Significance of Agriculture in Economy

Agriculture in Economy

The impact of agriculture on national income:

During the first two decades of the twentieth century, agriculture contributed between 48 and 60 percent of the gross domestic product. During the years 2001-2002, its contribution fell to around 26%.

Agriculture plays a critical role in creating jobs:

At least two-thirds of India’s working population makes their living from agriculture. Other sectors in India have failed to provide enough jobs for the country’s rising working population.

Agriculture provides food for the world’s ever-increasing population:

Food production is increasing at a quick rate as a result of the excessive pressure of population labour surplus economies like India and the rapid increase in demand for food. Food consumption in many countries is now quite low, and even a small increase in per capita income causes food demand to skyrocket (in other words it can be stated that the income elasticity of demand for food is very high in developing countries).

As a result, unless agriculture is able to increase its sold surplus of food grains on a consistent basis, a crisis is likely to occur. Many developing nations are going through this period, and agriculture has been developed to meet the rising food demands.

Contribution to the creation of capital:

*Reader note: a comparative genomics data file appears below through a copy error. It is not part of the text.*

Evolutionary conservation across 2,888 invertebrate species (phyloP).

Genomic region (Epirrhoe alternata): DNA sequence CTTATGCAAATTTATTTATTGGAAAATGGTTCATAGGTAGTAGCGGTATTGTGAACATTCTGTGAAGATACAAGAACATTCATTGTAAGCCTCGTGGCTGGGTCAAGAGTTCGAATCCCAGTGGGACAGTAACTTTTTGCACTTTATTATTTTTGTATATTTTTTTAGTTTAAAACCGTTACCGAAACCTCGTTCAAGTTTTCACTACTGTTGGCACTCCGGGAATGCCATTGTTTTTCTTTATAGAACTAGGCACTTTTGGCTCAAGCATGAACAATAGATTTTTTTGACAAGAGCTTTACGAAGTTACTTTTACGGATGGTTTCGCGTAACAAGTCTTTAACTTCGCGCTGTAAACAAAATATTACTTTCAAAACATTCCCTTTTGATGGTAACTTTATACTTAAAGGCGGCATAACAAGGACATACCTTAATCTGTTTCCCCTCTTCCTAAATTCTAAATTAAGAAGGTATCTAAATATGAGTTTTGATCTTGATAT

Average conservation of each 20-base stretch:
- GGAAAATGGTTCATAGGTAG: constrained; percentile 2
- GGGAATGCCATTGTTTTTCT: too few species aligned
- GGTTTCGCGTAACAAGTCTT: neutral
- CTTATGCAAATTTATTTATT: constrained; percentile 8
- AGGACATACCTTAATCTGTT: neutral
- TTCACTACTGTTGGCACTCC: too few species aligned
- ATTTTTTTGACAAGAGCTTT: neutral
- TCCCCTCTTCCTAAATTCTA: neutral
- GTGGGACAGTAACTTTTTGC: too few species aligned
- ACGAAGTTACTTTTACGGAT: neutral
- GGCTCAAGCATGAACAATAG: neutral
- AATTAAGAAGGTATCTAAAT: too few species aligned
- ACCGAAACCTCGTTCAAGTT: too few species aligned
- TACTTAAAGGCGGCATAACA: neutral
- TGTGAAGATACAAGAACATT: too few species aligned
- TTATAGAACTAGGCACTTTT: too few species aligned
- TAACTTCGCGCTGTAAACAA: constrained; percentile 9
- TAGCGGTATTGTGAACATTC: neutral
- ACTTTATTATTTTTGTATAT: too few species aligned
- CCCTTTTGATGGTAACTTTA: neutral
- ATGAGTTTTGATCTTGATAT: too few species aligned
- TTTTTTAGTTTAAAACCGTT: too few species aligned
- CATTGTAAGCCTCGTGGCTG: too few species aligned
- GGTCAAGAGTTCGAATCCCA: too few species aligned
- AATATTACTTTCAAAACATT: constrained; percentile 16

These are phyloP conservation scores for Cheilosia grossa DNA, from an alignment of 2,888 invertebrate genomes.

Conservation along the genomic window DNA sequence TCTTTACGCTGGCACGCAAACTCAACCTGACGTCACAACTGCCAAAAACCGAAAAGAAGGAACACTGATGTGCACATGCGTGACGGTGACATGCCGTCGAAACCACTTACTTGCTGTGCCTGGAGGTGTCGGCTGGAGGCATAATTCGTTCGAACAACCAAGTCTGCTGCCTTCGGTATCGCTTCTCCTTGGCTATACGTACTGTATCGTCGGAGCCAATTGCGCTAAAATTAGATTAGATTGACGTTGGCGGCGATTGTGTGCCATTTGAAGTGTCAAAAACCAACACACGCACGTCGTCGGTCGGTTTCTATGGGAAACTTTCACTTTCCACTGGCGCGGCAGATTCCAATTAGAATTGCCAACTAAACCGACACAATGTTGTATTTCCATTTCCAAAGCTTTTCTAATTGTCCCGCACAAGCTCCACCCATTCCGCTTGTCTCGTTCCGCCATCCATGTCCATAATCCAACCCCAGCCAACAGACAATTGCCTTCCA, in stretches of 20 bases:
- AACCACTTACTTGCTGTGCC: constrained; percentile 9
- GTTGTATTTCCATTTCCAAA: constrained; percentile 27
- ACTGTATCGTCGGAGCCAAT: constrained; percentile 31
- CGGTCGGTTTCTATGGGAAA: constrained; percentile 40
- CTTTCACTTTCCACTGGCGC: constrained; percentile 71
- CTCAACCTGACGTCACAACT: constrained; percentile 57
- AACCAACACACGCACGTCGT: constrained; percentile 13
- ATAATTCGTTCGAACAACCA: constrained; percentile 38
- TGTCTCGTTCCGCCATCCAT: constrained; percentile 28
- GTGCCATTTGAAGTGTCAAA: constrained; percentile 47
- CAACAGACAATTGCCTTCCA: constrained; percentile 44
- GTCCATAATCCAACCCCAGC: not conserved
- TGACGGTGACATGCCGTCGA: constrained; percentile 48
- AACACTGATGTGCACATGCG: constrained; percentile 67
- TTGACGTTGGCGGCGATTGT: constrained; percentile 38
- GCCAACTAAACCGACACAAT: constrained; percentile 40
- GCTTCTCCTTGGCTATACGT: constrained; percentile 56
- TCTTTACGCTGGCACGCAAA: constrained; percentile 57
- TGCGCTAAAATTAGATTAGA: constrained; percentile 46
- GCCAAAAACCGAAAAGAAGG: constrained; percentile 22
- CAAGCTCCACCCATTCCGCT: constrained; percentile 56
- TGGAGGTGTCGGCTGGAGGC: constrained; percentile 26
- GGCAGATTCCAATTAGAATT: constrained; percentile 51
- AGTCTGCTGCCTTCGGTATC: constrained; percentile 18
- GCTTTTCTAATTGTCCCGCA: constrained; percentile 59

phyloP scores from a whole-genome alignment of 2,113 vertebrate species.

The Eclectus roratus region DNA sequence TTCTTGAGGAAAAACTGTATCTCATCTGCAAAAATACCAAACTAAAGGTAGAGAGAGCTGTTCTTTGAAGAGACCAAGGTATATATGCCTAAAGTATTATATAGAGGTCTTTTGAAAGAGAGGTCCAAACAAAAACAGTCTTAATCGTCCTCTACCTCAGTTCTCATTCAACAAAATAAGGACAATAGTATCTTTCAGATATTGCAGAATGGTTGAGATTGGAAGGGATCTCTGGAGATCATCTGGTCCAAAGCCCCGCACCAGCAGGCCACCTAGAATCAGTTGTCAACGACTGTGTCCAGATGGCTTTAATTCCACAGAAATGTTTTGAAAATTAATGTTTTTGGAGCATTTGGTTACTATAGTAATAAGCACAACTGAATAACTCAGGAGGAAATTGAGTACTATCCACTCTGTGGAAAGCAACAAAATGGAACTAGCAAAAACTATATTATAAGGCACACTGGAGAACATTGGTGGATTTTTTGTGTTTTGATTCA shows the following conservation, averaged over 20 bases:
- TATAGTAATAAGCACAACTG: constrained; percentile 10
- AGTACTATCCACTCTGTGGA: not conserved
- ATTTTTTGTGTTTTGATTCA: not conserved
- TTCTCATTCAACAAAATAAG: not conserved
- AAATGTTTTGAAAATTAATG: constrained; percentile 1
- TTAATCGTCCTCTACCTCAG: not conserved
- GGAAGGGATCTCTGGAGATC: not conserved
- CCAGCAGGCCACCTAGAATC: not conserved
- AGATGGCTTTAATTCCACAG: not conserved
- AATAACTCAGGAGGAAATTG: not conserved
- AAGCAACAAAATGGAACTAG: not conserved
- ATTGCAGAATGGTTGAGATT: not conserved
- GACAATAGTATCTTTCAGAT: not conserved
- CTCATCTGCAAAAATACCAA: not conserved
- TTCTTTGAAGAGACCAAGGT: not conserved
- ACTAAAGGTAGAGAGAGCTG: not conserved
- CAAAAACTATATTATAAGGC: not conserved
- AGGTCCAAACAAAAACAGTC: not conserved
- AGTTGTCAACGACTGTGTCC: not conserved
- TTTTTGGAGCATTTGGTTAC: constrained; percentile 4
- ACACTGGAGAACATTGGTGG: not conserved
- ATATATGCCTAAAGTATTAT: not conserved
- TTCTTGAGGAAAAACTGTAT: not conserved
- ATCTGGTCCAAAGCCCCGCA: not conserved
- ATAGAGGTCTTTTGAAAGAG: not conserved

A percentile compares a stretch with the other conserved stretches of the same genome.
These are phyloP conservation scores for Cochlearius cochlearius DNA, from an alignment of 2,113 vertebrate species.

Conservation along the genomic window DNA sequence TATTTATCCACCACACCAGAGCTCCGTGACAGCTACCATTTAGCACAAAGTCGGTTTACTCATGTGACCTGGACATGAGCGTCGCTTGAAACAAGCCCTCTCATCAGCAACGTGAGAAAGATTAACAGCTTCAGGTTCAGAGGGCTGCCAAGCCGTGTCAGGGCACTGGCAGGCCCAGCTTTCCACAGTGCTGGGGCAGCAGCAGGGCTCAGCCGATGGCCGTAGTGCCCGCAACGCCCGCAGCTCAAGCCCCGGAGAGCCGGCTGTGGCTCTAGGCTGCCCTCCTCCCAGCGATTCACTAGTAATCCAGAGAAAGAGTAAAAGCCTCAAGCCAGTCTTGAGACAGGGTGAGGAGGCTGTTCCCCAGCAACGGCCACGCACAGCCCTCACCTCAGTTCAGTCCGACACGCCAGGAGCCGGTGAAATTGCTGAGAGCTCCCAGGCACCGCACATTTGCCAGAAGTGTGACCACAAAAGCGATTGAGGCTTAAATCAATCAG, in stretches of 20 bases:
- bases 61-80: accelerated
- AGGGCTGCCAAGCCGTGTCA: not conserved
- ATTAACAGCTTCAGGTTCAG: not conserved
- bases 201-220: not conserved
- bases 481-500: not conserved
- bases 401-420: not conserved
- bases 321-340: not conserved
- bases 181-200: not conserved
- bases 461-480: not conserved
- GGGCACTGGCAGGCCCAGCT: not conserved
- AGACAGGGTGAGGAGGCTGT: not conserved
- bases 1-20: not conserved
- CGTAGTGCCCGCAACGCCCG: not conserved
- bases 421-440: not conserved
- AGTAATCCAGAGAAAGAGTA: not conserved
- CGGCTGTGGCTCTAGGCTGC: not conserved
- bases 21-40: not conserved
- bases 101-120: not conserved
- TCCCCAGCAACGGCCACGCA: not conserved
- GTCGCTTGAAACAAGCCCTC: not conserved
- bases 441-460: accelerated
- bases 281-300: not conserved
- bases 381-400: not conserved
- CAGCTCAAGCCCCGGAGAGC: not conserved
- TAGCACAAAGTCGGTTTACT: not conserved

On the requirement of capital formation, there is broad consensus. Agriculture, being the largest industry in a developing country like India, can and must play a significant role in increasing capital formation rates. If it fails to do so, the entire economic growth process would be hampered.

Agro-based industries’ raw material supply:

Agriculture provides raw ingredients to a wide range of agro-based businesses, including sugar, jute, cotton textiles, and Vanaspati. Similarly, the food processing industry is reliant on agriculture. As a result, agriculture is completely dependent on the growth of these businesses.

Industrial goods market:

Because two-thirds of India’s population lives in villages, an increase in rural buying power is critical for industrial growth. Because of their increased revenue and low tax burden, big farmers’ purchasing power expanded after the green revolution.

Impact on domestic and international trade and commerce:

Agriculture in India is critical to the country’s internal and foreign trade. Internal commerce in food grains and other agricultural goods aids the service sector’s growth.

Contribution to the federal budget:

Starting with the First Five-Year Plan, Agriculture is the most important source of revenue for both the federal and state governments. Agriculture and related sectors like as cattle ranching, animal husbandry, poultry farming, and fishing, on the other hand, generate significant money for governments. Freight rates for agricultural products, both semi-finished and final, bring in a lot of money for the Indian railway and the state transportation system.

Workforce shortage:

For construction and other areas, a huge number of expert and unskilled labourers are necessary. Agriculture in India provides this labour.

Enhanced competitive advantages

Because of low labour costs and self-sufficiency in input supply, Indian agriculture enjoys a cost advantage in various agricultural commodities in the export market.

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